The name Magon Watches will undoubtedly say nothing to you, and for a good reason since the brand is being launched as you read this introduction. However, the name behind this newcomer is not unknown and will resonate in the mind of independent collectors: Stephen McGonigle. One of the two brothers behind the watchmaking company McGonigle, Stephen has decided to add a solo album to his discography, without abandoning the main band, just like his brother John did with Oileán Watches (no worries, McGonigle watches is still alive). Let’s have a look at the first creation of Stephen, the Magon Fórsa Titanium Chronograph.
When he decided to fly solo for a while, Stephen McGonigle went for something (objectively) personal and unique to him. Behind this new tonneau-shaped chronograph is a lifelong passion for the sport of rugby. But there’s nothing gimmicky here or simply a watch for rugby fans. Magon Watches is first and foremost the project of a great watchmaker who knows a thing or two about creating high-end watches. Admittedly, we’re in totally different territories here, be it in terms of inspiration or watchmaking credentials, but there is still a certain McGonigle touch.
Given the rugby inspiration, the choice of the tonneau-shaped case is quite obvious. But still, as Stephen reminded us, making a tonneau-shaped watch isn’t the easiest and requires far more work than a classic round case. This explains why there are not so many of them on the market and even fewer tonneau chronographs. This case, made by a high-end case maker from Germany (the only part that isn’t Swiss-made in the watch), measures 46mm (height) x 43mm (width), with a thickness of 13.80mm. Besides the apparent curves of the profile, it is entirely rounded and shows almost no sharp angles. And since Stephen went for grade 5 titanium, it makes the finishing of the case even trickier.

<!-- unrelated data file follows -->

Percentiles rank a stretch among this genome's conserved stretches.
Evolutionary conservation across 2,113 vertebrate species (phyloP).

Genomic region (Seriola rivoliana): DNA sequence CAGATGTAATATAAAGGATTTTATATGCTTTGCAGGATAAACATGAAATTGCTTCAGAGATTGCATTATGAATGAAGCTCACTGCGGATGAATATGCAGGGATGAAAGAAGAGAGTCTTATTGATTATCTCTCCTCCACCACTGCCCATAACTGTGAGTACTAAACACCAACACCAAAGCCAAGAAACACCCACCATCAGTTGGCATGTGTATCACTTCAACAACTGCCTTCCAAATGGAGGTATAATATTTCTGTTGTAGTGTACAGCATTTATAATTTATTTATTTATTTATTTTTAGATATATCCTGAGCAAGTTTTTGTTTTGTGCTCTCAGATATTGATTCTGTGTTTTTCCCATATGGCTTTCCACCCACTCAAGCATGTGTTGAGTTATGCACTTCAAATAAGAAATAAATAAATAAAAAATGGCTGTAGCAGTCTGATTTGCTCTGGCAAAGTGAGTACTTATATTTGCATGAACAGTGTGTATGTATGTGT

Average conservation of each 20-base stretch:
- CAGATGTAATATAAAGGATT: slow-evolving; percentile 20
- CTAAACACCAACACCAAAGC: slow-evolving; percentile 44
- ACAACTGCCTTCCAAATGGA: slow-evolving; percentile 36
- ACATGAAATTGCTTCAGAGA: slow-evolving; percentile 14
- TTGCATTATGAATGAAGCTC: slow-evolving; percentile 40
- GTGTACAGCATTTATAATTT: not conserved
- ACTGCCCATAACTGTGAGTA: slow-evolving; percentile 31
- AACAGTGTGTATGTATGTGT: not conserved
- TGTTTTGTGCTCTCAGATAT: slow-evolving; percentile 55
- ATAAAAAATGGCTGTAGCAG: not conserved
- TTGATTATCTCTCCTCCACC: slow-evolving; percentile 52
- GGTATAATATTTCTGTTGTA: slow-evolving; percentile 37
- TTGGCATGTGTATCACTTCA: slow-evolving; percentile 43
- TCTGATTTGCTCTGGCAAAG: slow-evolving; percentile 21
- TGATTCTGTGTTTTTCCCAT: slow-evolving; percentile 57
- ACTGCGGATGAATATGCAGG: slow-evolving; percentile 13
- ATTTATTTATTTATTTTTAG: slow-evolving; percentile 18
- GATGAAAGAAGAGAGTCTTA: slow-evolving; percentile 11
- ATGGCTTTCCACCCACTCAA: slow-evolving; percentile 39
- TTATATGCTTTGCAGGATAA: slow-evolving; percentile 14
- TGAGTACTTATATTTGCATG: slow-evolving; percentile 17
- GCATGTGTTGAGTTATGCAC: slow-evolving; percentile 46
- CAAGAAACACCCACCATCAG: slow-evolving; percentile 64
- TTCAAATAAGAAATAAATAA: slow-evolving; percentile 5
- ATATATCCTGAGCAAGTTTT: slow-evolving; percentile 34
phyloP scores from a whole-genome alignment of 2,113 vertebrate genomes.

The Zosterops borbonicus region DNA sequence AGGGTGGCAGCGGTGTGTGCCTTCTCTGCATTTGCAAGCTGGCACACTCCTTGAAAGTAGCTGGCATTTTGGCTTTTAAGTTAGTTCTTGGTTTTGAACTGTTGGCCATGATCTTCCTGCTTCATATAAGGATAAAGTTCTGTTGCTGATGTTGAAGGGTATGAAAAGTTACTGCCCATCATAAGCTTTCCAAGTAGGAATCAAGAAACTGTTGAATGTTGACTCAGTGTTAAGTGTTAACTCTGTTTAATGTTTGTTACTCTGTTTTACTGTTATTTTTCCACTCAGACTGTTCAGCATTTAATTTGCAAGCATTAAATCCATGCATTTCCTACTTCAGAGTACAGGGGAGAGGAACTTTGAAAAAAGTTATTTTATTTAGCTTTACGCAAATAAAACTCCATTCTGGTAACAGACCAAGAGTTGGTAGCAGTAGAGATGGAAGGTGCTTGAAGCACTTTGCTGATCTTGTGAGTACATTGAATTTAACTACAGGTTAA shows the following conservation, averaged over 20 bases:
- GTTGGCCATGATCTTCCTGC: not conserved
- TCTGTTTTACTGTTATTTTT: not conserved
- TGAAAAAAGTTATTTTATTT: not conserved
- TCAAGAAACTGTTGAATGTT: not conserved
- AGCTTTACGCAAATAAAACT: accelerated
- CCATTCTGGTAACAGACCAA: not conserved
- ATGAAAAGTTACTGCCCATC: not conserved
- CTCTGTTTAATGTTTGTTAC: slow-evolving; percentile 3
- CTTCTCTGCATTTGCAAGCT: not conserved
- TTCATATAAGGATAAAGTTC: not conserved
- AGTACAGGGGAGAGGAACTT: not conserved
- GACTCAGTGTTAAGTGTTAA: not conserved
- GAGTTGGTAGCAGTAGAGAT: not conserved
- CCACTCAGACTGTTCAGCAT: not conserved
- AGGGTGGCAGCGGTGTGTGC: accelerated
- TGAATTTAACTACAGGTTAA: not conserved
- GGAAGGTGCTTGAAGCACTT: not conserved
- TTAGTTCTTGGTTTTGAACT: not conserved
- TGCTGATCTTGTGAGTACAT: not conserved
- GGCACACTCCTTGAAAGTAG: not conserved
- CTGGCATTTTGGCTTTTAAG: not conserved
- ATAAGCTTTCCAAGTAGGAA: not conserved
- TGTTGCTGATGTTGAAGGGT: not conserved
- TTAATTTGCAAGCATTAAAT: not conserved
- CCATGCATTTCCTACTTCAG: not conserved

There are two versions of the Magon Fórsa Titanium Chronograph available. One is made in polished titanium and one in matte black titanium, which is first sandblasted and then black DLC coated. The case is water-resistant to 100m and features sapphire crystals on both sides. And the top crystal is shaped so it follows the curvature of the case. The crown also shows a rather unique design. Depending on the model, the watch is worn on a 22/20mm hand-stitched rubber strap that can either be black with a pattern that reminds of the surface of a rugby ball or bright green with an alligator pattern.
The dial of the Magon Fórsa Titanium Chronograph is deceptively simple. But, as Stephen McGonigle explained to us, it was “the most complicated dial I have ever worked on“. Its production involves both stamping and CNC work. The finishing on the dial is done manually, and all the Super-LumiNova is hand-painted. Often brands will use a flat dial in a tonneau or curved case, but Stephen didn’t want that and instead chose a more challenging design that follows the curves of the case. The whole watch, even though from a completely different category and price range, has been approached like a McGonigle project. Here again, the inspiration for the dial is relatively straightforward, yet with a design that is deliberately minimalist.
Under the sapphire caseback is a La Joux-Perret column-wheel integrated chronograph movement with automatic winding. While the technical base is known, Stephen went for a specific decoration that involves straight-grained bridges with polished bevels, black DLC screws and a DLC-coated column wheel with column tops polished, and finally, a green PVD rotor.
Availability & Price
The Magon Fórsa Titanium Chronograph is available from the brand’s website directly – www.magonwatches.com – and is limited to 50 pieces. It is priced at EUR 9,800 (excl. VAT) in polished titanium and EUR 11,800 (excl. VAT) in DLC titanium. Objectively, a rather high price that reflects some manufacturing choices, the independence of the brand and the low quantities produced.